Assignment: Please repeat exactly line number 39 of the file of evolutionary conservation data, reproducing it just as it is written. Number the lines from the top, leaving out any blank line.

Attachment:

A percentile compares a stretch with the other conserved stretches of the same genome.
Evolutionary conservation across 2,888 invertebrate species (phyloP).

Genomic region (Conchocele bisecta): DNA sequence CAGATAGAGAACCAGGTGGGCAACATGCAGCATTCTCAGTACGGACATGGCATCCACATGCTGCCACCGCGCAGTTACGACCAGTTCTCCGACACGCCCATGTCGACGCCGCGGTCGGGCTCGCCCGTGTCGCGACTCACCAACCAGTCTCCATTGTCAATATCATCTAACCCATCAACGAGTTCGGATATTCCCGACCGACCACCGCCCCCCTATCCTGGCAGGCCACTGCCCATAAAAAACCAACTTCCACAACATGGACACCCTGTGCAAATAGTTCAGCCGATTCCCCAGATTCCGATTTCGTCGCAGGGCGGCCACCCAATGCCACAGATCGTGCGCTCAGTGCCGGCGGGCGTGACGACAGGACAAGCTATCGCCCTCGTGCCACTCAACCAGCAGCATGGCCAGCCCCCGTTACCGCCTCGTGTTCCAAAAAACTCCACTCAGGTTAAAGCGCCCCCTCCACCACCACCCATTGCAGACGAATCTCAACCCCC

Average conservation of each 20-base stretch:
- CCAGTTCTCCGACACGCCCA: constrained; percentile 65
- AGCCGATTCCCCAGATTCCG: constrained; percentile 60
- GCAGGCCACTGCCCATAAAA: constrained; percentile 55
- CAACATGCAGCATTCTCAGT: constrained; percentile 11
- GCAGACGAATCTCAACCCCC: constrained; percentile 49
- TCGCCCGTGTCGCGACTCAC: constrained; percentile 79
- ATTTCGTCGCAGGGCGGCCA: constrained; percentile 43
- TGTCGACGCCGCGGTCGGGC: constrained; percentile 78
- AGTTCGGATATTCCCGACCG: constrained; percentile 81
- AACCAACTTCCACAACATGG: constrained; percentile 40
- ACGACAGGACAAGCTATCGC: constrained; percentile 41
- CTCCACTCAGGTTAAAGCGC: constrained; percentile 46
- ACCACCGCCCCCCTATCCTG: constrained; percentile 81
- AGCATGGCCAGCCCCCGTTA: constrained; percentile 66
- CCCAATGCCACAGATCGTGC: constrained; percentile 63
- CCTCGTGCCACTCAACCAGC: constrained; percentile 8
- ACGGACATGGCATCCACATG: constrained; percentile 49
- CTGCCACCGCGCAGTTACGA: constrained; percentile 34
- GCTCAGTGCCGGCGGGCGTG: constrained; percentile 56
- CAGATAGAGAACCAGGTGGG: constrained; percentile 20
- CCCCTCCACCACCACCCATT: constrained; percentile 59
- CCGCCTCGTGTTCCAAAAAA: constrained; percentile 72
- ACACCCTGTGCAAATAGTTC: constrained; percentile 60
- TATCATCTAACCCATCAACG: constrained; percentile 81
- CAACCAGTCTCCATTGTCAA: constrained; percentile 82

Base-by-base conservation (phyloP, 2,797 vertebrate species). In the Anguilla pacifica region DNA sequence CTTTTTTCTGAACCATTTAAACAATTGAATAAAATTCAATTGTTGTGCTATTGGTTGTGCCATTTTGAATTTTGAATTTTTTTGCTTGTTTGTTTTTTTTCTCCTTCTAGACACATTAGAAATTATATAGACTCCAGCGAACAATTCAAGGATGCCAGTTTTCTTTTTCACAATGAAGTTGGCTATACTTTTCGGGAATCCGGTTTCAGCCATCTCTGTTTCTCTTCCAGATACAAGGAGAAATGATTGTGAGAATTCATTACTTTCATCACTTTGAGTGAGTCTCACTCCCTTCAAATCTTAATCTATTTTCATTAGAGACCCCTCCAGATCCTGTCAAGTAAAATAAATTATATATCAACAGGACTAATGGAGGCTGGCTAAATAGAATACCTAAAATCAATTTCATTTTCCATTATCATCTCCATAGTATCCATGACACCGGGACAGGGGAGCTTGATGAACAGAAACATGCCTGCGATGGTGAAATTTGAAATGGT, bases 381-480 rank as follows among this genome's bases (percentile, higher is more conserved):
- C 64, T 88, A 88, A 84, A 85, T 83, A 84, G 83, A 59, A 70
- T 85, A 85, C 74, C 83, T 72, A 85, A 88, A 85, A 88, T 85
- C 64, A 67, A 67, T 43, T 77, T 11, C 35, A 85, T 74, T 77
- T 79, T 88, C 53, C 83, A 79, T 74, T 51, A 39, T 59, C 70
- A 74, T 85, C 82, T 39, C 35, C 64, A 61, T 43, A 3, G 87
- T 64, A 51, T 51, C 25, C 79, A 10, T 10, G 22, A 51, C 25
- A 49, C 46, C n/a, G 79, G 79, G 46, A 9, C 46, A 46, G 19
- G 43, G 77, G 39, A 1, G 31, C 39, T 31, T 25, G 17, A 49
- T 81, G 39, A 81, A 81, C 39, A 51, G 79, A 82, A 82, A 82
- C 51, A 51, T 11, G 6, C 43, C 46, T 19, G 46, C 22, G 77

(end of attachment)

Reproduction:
- T 81, G 39, A 81, A 81, C 39, A 51, G 79, A 82, A 82, A 82